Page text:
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Why let your bank keep your money? Calculating your charges claim

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Thanks yb - yes the calculations would be automatic, although it may involve copy & paste of formulas depending on the number of entries for each individual case.

 

I thought about the fact that overdraft limits change over time, but I worked on the principle of using the largest applicable amount. The reason being that it would involve a lot more formulas, and become over-complicated if you kept changing the amounts, especially if the figure decreased at some point from a higher rate.

 

It is very difficult to produce a spreadie like this in a "one size fits all" capacity, but hopefully by using the highest applicable rate it gets near to the mark, but other input/suggestions/advice are warmly welcomed.


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I think it all comes down to the manner in which the charges etc are reimbursed.

 

If the charges etc are allowed to stand then they are reclaimed at the point in time that the case is found. i.e. the balance is correct and an adjustment is made via the payment in refund.

 

If the charges are amended to a prescribed value/ removed, then this is done at the time the charge was applied. This affects the balance at that time.

 

Since the arguement is that the charge be removed at the time it was applied - it would need to be in order to reclaim the charged interest, since amendment after the fact would not impact on the charged interest. Then there is an arguement that to remove the charged interest at the time must result in an alteration of the balance at that time which must affect the paid interest.

 

I am curious why Bankfodder would think otherwise.

 

I'm also new to this discussion and could be talking utter tosh, of course.

Sorry, don't understand this


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Sorry, don't understand this

 

 

LOL BF! I got lost half-way through too but was going to keep quiet and keep watching and re-calculating all the time......... I have a full 6 years charges with 8% added that I would dearly love to get off in the post tomorrow. Can I do that with a very severely qualifying hardship letter in the meantime and use a Clause/Sentence summing up an action that would be claimed after the 22nd:???:

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Sorry, don't understand this

 

Since the general opinion is that paid interest, as opposed to charged interest, cannot be claimed, then this is irrelevant.

 

What I was trying to say is that the effect on paid interest would differ depending upon how the charges were paid back. In theory, however, this could also affect charged interest.

 

The question is:

 

Would the refunded charges be credited to the account at the time of judgement or would they be credited to the account at the time of deduction. Would the charges be refunded or amended?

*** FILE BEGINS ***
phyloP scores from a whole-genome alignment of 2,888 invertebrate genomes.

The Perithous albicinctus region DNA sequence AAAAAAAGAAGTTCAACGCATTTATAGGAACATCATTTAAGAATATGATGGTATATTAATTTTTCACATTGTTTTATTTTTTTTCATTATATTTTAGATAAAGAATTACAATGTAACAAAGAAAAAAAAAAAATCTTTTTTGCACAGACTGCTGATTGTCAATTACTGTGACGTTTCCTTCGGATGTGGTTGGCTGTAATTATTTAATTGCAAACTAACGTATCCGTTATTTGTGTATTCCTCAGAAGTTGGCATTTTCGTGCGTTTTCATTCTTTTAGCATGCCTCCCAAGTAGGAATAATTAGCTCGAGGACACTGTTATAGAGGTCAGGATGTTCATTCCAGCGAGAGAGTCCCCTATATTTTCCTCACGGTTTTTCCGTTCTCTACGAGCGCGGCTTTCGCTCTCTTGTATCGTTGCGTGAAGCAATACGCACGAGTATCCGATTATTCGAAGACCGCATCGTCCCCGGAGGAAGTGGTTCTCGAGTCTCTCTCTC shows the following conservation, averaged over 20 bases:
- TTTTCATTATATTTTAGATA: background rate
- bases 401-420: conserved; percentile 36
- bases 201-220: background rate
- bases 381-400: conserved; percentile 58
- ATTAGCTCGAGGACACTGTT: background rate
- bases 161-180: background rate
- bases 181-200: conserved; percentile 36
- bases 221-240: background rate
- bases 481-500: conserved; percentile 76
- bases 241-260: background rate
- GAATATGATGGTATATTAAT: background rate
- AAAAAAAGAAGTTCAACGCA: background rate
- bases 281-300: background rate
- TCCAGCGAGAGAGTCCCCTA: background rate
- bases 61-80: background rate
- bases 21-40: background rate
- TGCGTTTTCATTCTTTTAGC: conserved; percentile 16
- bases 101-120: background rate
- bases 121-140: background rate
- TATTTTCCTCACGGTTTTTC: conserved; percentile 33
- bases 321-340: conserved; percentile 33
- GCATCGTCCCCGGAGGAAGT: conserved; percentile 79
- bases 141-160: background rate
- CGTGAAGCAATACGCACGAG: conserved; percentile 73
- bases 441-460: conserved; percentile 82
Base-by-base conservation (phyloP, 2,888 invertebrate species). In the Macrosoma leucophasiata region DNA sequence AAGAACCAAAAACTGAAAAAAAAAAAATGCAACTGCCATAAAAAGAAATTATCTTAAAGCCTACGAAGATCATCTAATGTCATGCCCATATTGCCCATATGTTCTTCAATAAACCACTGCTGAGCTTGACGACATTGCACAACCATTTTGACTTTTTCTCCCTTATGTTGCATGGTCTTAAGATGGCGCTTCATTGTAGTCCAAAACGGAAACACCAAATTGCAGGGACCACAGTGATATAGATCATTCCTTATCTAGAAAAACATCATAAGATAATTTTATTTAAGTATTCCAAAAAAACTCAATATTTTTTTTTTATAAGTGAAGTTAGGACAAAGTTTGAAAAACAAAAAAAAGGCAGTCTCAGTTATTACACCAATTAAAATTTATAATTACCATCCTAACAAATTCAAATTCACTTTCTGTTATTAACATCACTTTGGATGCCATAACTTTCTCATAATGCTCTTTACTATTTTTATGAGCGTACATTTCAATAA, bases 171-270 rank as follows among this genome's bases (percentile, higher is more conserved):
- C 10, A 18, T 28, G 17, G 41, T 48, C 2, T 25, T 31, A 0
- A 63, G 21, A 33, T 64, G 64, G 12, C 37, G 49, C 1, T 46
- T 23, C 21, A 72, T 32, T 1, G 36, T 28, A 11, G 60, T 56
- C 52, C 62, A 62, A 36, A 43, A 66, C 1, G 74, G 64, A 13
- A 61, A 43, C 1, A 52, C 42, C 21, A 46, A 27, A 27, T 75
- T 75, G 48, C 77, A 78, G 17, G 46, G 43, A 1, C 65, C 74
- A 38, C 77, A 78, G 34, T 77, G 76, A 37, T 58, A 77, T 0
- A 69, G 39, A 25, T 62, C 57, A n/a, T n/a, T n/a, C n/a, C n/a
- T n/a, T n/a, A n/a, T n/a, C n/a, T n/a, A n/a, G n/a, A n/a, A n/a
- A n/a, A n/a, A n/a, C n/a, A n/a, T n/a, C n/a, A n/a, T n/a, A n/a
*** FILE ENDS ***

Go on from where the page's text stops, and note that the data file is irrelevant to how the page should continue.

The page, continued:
I've not had much to do with bank charges claims as I was late starting my claim and got stayed on one claim but have only given notice of intent on another claim. I may be talking rubbish, in which case, be kind to me :).

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Since the general opinion is that paid interest, as opposed to charged interest, cannot be claimed, then this is irrelevant.

 

What I was trying to say is that the effect on paid interest would differ depending upon how the charges were paid back. In theory, however, this could also affect charged interest.

 

The question is:

 

Would the refunded charges be credited to the account at the time of judgement or would they be credited to the account at the time of deduction. Would the charges be refunded or amended?

 

I've not had much to do with bank charges claims as I was late starting my claim and got stayed on one claim but have only given notice of intent on another claim. I may be talking rubbish, in which case, be kind to me :).

I very sorry but I still don't understand. I do hope that it is not some important point which I've missed.

What is paid interest as opposed to charged interest?

As for crediting charges to the account, I think that this can only happen if the account is comprised of some legitimate enforceable debt. The refund could then be credited to the account by way of a set-off. Is this what you are referring to?

I don't understand what you mean by the time at which refunds would be made.

As far as amending charges - are you referring to the possiblity of merely refunding the difference between an OFT fair rate and the charge? If so, then I don't see any power under the UTCCR for this to happen.

Once the charge is invalid, it fails completely


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The bottom line - is simply that if you have suffered unfair charges - then claim them back.

If you have also been charged interest on those charges - whether at the authorised rate or at the unauthorised rate - claim that backtoo.

 

There are very few caculations needed. the interest taken from you will be clearly identified on your statements - probably as overdraft interest.